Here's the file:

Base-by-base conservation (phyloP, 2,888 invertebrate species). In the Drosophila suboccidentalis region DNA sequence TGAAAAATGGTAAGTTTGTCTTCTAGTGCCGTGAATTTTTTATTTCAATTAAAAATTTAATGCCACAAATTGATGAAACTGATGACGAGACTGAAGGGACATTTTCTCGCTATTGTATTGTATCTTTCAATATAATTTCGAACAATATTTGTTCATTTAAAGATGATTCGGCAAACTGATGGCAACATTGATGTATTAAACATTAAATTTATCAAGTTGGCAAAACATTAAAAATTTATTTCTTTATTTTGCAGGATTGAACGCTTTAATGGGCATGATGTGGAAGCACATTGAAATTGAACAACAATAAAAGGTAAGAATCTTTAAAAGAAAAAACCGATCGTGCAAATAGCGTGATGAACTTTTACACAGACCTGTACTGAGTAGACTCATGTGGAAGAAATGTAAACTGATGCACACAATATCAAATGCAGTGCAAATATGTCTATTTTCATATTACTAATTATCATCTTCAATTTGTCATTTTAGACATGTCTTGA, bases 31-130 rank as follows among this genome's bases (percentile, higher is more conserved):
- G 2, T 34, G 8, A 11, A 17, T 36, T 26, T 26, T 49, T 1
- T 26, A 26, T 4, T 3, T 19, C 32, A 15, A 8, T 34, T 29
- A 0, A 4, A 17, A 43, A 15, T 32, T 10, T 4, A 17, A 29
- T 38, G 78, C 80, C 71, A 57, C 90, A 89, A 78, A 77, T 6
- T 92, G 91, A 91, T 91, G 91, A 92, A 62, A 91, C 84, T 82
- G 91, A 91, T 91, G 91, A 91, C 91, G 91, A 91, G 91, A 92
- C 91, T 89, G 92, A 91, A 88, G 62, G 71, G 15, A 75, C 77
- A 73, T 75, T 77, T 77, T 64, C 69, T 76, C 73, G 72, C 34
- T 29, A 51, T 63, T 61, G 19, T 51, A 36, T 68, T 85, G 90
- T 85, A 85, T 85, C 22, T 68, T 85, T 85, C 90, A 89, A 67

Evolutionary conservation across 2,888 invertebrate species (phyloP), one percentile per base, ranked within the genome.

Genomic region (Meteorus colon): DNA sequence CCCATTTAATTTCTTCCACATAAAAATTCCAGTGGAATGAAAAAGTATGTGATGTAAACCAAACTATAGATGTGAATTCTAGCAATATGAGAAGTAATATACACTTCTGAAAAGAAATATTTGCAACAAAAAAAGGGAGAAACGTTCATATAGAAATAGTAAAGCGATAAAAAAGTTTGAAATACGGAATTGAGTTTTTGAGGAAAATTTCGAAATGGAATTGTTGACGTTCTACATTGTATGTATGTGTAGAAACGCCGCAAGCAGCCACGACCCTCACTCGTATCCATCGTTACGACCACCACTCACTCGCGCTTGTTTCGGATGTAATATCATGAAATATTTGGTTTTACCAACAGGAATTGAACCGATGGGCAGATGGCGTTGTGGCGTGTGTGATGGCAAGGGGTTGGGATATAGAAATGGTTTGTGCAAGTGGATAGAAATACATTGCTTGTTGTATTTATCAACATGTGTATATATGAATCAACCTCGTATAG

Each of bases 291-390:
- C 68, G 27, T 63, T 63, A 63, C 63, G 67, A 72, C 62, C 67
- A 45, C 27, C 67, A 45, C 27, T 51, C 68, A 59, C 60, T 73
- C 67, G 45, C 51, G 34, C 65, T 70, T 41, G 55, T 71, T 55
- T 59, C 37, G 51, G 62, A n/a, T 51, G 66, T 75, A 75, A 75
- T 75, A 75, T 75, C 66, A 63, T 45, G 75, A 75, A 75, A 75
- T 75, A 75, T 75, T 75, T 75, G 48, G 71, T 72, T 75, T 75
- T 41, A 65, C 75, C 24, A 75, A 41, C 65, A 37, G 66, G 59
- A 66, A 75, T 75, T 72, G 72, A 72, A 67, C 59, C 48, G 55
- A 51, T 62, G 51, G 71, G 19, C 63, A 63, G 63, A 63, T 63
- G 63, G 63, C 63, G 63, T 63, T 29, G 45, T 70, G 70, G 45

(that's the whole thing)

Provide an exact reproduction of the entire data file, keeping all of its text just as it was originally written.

Base-by-base conservation (phyloP, 2,888 invertebrate species). In the Drosophila suboccidentalis region DNA sequence TGAAAAATGGTAAGTTTGTCTTCTAGTGCCGTGAATTTTTTATTTCAATTAAAAATTTAATGCCACAAATTGATGAAACTGATGACGAGACTGAAGGGACATTTTCTCGCTATTGTATTGTATCTTTCAATATAATTTCGAACAATATTTGTTCATTTAAAGATGATTCGGCAAACTGATGGCAACATTGATGTATTAAACATTAAATTTATCAAGTTGGCAAAACATTAAAAATTTATTTCTTTATTTTGCAGGATTGAACGCTTTAATGGGCATGATGTGGAAGCACATTGAAATTGAACAACAATAAAAGGTAAGAATCTTTAAAAGAAAAAACCGATCGTGCAAATAGCGTGATGAACTTTTACACAGACCTGTACTGAGTAGACTCATGTGGAAGAAATGTAAACTGATGCACACAATATCAAATGCAGTGCAAATATGTCTATTTTCATATTACTAATTATCATCTTCAATTTGTCATTTTAGACATGTCTTGA, bases 31-130 rank as follows among this genome's bases (percentile, higher is more conserved):
- G 2, T 34, G 8, A 11, A 17, T 36, T 26, T 26, T 49, T 1
- T 26, A 26, T 4, T 3, T 19, C 32, A 15, A 8, T 34, T 29
- A 0, A 4, A 17, A 43, A 15, T 32, T 10, T 4, A 17, A 29
- T 38, G 78, C 80, C 71, A 57, C 90, A 89, A 78, A 77, T 6
- T 92, G 91, A 91, T 91, G 91, A 92, A 62, A 91, C 84, T 82
- G 91, A 91, T 91, G 91, A 91, C 91, G 91, A 91, G 91, A 92
- C 91, T 89, G 92, A 91, A 88, G 62, G 71, G 15, A 75, C 77
- A 73, T 75, T 77, T 77, T 64, C 69, T 76, C 73, G 72, C 34
- T 29, A 51, T 63, T 61, G 19, T 51, A 36, T 68, T 85, G 90
- T 85, A 85, T 85, C 22, T 68, T 85, T 85, C 90, A 89, A 67

Evolutionary conservation across 2,888 invertebrate species (phyloP), one percentile per base, ranked within the genome.

Genomic region (Meteorus colon): DNA sequence CCCATTTAATTTCTTCCACATAAAAATTCCAGTGGAATGAAAAAGTATGTGATGTAAACCAAACTATAGATGTGAATTCTAGCAATATGAGAAGTAATATACACTTCTGAAAAGAAATATTTGCAACAAAAAAAGGGAGAAACGTTCATATAGAAATAGTAAAGCGATAAAAAAGTTTGAAATACGGAATTGAGTTTTTGAGGAAAATTTCGAAATGGAATTGTTGACGTTCTACATTGTATGTATGTGTAGAAACGCCGCAAGCAGCCACGACCCTCACTCGTATCCATCGTTACGACCACCACTCACTCGCGCTTGTTTCGGATGTAATATCATGAAATATTTGGTTTTACCAACAGGAATTGAACCGATGGGCAGATGGCGTTGTGGCGTGTGTGATGGCAAGGGGTTGGGATATAGAAATGGTTTGTGCAAGTGGATAGAAATACATTGCTTGTTGTATTTATCAACATGTGTATATATGAATCAACCTCGTATAG

Each of bases 291-390:
- C 68, G 27, T 63, T 63, A 63, C 63, G 67, A 72, C 62, C 67
- A 45, C 27, C 67, A 45, C 27, T 51, C 68, A 59, C 60, T 73
- C 67, G 45, C 51, G 34, C 65, T 70, T 41, G 55, T 71, T 55
- T 59, C 37, G 51, G 62, A n/a, T 51, G 66, T 75, A 75, A 75
- T 75, A 75, T 75, C 66, A 63, T 45, G 75, A 75, A 75, A 75
- T 75, A 75, T 75, T 75, T 75, G 48, G 71, T 72, T 75, T 75
- T 41, A 65, C 75, C 24, A 75, A 41, C 65, A 37, G 66, G 59
- A 66, A 75, T 75, T 72, G 72, A 72, A 67, C 59, C 48, G 55
- A 51, T 62, G 51, G 71, G 19, C 63, A 63, G 63, A 63, T 63
- G 63, G 63, C 63, G 63, T 63, T 29, G 45, T 70, G 70, G 45